I believe that there’s no better explanation of the validity of Plato’s thesis about education than The Art of Learning, from the very first page, when Josh opens with a narrative that will forecast his future as a chess master. He describes his revelation on a day when he is walking with his mother in Washington Square Park in New York. It’s important to note that he’s only six years old, with no previous exposure whatsoever to chess. In fact, he had been mainly under the spell of “Spider-Man, sharks, dinosaurs, sports and driving[ his] parents crazy with mischief.”
Then without warning the epiphany occurred: “We had taken this walk dozens of times. I loved to swing around on the monkey bars and become Tarzan, the world my jungle. But now something felt different. I looked over my shoulder, and was transformed by mysterious figurines set up on a marble chessboard.” The sensation was “magical”.
Soon he began to play with an old man despite his mother’s apologetic admonition that he had no knowledge of chess at all. Instantly, his inner sensation of somehow knowing the game guided his moves. An inborn competence, a gift of excellence, an unmistakable display of arete shone forth at that early age. Josh relates how “My mom was confused, a little concerned about what had come over her boy. I was in my own world.” Yet the old player quickly intuited that something special was on display. He predicted from that one chance encounter that he would “read about you[Josh] in the paper someday.”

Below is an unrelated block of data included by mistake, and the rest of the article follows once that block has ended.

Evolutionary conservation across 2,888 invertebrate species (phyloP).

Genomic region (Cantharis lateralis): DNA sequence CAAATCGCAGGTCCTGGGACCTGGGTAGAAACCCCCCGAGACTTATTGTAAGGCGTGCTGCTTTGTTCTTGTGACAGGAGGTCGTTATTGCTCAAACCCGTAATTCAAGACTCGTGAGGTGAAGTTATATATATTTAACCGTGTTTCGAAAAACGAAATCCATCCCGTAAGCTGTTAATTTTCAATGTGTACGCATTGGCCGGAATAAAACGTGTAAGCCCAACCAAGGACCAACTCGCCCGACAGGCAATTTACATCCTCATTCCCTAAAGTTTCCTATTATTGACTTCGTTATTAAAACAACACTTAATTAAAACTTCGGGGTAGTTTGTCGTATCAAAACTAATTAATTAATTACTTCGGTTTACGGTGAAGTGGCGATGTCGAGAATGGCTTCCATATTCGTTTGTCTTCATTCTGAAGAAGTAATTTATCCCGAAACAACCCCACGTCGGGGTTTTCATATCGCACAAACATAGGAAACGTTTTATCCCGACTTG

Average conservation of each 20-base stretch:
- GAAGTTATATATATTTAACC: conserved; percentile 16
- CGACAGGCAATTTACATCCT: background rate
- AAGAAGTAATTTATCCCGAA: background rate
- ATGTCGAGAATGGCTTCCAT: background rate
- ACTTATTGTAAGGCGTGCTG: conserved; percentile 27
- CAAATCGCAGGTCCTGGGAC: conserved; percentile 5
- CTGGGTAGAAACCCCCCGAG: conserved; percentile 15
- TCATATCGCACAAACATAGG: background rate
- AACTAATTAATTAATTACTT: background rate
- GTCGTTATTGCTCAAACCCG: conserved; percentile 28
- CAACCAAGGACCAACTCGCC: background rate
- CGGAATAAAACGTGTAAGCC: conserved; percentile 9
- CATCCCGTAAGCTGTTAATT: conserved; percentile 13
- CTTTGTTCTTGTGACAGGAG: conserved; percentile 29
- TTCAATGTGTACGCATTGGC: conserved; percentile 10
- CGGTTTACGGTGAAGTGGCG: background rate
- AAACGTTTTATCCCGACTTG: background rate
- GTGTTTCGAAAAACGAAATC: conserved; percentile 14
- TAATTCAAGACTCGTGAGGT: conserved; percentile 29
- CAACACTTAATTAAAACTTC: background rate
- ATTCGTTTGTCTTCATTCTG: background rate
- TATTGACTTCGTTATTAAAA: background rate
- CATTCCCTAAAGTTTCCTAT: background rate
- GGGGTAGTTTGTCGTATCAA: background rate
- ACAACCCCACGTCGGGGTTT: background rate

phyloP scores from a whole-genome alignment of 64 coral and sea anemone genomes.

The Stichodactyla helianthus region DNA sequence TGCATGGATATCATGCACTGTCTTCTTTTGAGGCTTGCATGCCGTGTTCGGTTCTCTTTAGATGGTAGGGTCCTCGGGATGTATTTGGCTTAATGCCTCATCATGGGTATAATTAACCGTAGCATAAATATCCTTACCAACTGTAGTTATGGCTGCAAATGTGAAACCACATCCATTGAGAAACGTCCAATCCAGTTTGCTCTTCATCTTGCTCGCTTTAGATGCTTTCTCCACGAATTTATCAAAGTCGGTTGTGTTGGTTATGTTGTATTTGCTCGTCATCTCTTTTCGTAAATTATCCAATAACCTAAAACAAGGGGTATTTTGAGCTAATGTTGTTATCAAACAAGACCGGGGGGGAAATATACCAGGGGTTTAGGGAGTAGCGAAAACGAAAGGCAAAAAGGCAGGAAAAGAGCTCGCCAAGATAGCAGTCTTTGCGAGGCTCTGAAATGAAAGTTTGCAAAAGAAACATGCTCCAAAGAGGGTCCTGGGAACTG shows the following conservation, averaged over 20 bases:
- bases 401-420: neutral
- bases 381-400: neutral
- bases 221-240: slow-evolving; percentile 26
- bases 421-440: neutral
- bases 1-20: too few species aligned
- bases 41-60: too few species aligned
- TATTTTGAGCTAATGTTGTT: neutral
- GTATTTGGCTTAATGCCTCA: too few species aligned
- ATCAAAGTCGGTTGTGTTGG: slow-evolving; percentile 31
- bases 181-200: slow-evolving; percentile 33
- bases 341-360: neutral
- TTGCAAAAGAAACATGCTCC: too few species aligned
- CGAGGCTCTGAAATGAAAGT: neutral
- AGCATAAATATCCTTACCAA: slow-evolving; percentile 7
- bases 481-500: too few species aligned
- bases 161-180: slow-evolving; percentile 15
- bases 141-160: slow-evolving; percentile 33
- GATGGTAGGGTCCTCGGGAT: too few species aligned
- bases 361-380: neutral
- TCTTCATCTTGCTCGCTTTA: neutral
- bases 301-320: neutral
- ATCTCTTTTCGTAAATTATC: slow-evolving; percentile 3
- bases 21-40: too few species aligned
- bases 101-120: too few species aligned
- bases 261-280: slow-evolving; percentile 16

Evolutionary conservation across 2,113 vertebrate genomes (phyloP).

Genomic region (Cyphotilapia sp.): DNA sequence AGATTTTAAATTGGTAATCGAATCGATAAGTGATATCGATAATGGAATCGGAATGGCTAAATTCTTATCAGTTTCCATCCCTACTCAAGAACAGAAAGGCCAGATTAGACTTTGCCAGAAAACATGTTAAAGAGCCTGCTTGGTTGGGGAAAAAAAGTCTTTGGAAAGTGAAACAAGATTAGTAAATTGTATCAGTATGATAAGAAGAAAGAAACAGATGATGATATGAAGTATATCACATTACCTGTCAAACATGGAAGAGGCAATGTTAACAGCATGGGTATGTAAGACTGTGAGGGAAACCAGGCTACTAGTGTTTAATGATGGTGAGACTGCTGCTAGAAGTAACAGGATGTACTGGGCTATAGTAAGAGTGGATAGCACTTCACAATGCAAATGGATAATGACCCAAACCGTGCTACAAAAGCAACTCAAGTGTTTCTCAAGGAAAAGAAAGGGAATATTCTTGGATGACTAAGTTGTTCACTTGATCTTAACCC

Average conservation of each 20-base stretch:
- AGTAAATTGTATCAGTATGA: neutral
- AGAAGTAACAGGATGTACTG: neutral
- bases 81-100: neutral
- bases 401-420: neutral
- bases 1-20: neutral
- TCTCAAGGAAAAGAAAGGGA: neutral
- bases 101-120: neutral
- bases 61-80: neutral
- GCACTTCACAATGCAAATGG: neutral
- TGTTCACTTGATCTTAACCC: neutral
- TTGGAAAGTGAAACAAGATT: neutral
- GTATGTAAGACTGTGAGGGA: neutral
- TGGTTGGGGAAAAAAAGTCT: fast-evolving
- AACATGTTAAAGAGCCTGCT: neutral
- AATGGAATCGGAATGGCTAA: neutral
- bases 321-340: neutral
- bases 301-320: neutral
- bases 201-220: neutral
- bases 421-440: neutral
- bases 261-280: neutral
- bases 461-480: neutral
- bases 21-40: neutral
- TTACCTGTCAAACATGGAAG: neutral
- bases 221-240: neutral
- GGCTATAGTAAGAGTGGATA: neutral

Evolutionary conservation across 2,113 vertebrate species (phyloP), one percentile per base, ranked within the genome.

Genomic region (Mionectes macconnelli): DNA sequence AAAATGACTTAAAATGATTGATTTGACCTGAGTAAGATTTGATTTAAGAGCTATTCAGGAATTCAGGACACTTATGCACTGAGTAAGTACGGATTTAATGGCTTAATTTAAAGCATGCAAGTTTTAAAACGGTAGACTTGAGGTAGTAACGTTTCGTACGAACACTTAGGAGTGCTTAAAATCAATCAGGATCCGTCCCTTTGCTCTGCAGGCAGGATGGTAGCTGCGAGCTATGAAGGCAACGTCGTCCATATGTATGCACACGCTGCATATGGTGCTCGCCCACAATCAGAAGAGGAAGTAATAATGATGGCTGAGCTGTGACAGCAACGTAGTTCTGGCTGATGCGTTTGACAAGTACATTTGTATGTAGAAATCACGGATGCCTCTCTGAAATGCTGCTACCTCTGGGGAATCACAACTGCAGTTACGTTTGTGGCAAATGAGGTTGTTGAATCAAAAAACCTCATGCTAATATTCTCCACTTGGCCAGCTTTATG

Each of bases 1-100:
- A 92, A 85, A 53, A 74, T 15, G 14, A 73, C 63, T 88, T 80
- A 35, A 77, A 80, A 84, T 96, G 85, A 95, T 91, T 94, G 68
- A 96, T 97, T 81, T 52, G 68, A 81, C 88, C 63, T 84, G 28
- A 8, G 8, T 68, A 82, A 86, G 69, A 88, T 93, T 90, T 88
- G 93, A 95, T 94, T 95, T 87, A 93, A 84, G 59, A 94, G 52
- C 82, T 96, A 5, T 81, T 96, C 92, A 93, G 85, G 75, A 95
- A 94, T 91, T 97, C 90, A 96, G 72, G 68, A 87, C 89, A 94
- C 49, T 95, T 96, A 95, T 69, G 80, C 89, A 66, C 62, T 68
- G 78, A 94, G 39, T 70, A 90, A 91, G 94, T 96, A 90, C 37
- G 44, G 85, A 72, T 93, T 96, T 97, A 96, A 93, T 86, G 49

Following Plato’s theory, it’s easy to see that if Josh’s arete had been left at that moment, even as he would repeatedly return to Washington Square, now consumed with the game, then no one would have read about his subsequent achievements. The prerequisite to all the rest came with techne or the art of learning that he relates in riveting detail. It’s precisely the method found in “the art of learning” that determines the outcome of any person’s arete. This is why the main excitement of the book lies not merely in the discovery at the beginning but in the careful explanation that follows of how techne works through the educators who helped develop Josh’s talent.
In the ideal world of Plato’s Republic, the story would not be as random as Josh tells it here. The role of his loving father and mother would be replaced from the start by rigorously tested equivalents of Bruce Pandolfini, the master-level chess teacher that serendipitously recognized Josh’s unique gift one afternoon in the park. Plato’s community is tightly structured, organized around the paradigm that he pronounced so that no gift is left undiscerned because teachers are eminently qualified to perceive and elicit the excellence of each student. Of course, in our very different system of education, the tragedy from a Platonic perspective, is that so many minds are wasted. It’s ultimately a society that doesn’t care enough to cultivate concern for each achieving her or his potential excellence.
Now, I’d like to shift to my own attempts to take further the vital lessons contained in both The Republic and The Art of Learning. Following my classes with Josh and reading his life-changing book, I retired from teaching college in 2008 and moved first to St. Croix and then to Portland, Oregon. My sole purpose was to be near my two granddaughters, Mia and Sierra, then ages 5 and 3 respectively in order to be personally involved in their education.